Saturday and Sunday evenings Jennie and I co-led a workshop on using the arts for healing. The workshop was hosted by the community engaged and profoundly generous folks at the Apparao Gallery, here in Chennai. Jennie focused on the Expressive therapies and I on shamanism and storytelling. Workshop participants included healers, physicians, mental health clinicians, and interested attendees from many walks of life.
Most workshops have multiple objectives, and this was no exception. We hoped to stimulate discussion about the possible uses of the arts, and multi-modal approaches, in healing physical and psychological suffering. We wanted to suggest that healing may occur, even in the absence of curing. We also wished to introduce some tools that might be helpful in addressing gender violence. Finally, we hoped to enhance the participant’s appreciation for Indigenous ideas and practices regarding healing.
The first evening I began the workshop by invoking the Directions. Jennie then introduced the expressive therapies and showed a video slide show of anonymous art work generated in therapeutic contexts. I attempted to show slides as well, but was stymied by technical issues. Jennie also led the group in an art therapy exercise. I introduced the group to the idea of using simple ritual to create safe and sacred space, as well as to integrate warriors and victims of violence back into community, and we introduced the concept of integrating multiple approaches to address trauma.
Sunday evening Jennie opened the evening with a Reiki based visualization to create safe space. She then led the workshop in a scribble exercise followed by brief storytelling generated by the scribbles. I told the first third of a First Nations story about a young woman who has a very challenging life, stopping at the moment in the story when there is a dramatic shift in the heroine’s fate. The workshop was then asked to break into several groups of six or so, and come up with possible endings for the story. As you might imagine, this very dramatic story generated an enormous number of possible outcomes!Yes, I did tell them the rest of the traditional story.
We choose a story that had considerable gender conflict and held real and potential violence that included sexual violence, hoping the story would have resonance for those at the workshop. The workshop participants drew a connection between the story and the current concern regarding sexual violence in India. As a result, we were able to talk about the need for maintaining strong communities to support healing from the effects of violence, and to protect against violence. We were also able to talk about ways communities might be complicit in generating or accepting violence.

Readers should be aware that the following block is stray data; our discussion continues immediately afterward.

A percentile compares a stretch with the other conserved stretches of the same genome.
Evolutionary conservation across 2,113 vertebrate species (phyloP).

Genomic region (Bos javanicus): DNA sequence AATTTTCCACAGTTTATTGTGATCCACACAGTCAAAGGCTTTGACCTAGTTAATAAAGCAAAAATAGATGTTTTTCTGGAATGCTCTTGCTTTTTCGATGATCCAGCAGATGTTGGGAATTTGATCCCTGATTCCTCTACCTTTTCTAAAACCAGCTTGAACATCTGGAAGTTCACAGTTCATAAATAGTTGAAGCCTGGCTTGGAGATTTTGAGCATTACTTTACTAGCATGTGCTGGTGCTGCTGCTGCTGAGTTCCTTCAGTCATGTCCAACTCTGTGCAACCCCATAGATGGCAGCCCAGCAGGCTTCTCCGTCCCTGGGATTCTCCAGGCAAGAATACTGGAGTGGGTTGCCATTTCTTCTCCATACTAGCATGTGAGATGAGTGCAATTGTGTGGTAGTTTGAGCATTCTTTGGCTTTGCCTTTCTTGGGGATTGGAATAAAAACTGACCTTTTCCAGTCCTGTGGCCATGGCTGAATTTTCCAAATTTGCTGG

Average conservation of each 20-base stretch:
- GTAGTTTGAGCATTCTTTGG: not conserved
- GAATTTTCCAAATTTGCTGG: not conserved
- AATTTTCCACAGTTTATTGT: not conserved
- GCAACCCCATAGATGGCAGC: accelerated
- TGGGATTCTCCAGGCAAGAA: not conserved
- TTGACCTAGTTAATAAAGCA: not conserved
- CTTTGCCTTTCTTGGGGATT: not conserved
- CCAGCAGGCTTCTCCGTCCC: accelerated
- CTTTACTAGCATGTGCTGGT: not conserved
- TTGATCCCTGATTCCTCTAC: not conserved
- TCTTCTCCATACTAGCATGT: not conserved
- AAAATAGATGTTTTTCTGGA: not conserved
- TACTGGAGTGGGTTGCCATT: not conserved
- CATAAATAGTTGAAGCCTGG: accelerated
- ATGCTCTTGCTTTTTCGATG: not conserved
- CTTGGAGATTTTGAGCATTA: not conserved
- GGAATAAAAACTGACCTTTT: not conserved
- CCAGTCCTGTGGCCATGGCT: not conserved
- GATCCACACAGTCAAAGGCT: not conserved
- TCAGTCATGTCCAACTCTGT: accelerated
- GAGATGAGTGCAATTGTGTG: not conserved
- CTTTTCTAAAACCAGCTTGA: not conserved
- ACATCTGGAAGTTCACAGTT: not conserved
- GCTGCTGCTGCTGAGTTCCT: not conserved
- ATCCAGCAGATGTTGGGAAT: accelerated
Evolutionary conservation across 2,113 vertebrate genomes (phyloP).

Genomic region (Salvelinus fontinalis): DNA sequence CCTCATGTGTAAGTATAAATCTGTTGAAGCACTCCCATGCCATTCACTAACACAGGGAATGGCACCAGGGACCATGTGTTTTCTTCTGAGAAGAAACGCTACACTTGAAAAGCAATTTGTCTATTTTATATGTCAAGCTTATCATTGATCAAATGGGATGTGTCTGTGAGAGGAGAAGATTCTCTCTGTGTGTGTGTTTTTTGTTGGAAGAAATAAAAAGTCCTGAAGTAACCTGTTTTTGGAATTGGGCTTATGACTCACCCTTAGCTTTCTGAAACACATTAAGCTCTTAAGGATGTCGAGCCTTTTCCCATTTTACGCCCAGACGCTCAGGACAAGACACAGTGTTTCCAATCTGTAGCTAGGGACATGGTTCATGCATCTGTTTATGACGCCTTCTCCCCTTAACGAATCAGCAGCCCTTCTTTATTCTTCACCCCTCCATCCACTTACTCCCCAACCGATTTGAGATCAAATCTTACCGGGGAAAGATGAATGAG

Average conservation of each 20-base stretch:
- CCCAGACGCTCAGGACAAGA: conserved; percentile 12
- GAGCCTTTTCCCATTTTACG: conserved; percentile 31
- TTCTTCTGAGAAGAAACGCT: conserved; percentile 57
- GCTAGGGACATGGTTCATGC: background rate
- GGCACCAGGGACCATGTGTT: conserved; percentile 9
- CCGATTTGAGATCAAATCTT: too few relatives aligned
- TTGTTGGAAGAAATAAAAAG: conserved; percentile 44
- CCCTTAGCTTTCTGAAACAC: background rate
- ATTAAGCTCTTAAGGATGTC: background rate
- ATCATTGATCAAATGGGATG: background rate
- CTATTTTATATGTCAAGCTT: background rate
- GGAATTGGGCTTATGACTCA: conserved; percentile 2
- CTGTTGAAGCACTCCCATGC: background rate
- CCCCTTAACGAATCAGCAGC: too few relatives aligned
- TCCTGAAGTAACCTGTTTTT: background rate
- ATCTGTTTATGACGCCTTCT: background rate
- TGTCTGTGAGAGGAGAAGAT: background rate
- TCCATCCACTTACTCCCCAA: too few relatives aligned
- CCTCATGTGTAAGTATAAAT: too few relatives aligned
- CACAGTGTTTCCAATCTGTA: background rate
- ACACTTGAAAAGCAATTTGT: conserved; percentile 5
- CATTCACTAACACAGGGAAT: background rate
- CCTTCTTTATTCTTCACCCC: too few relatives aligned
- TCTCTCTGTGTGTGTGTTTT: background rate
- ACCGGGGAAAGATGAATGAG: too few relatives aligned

From there talk turned to ways of using the arts, shamanism, and community building to bring healing to individuals and communities. As seemingly happens everywhere, the conversation continued well after the formal workshop closed. In small groups and impromptu circles, we exchanged ideas about soul retrieval, herbal medicine, Ayrevedic medicine, and Indigenous Indian ideas about healing.
After the workshop the energetic discussion continued as we dined with two young Chennai based therapists who are heavily engaged in using art, and alternative, therapies with a wide range of clients, including persons in the local psychiatric hospital. They showed us an outstanding slideshow of client work, and introduced us to new forms of energy work, well new to us. (Oh! The wonders of tablet technology!) At the end of the evening they walked us home, stopping traffic on busy roads so we could cross!
We are grateful to the Apparao Gallery, and to all those who came and shared with us during the workshop. It was a blessing for us.
An interesting aside: A couple of days into our trip I awoke from a deep sleep and asked Jennie when we were being interviewed on the radio. She replied that we were not. I was profoundly confused as I clearly remembered a conversation with her about being interviewed by the BBC. Clearly I had dreamed the conversation. A couple of days ago Jennie was invited to be on local English language talk radio. Last night, a TV film crew came and taped part of our workshop!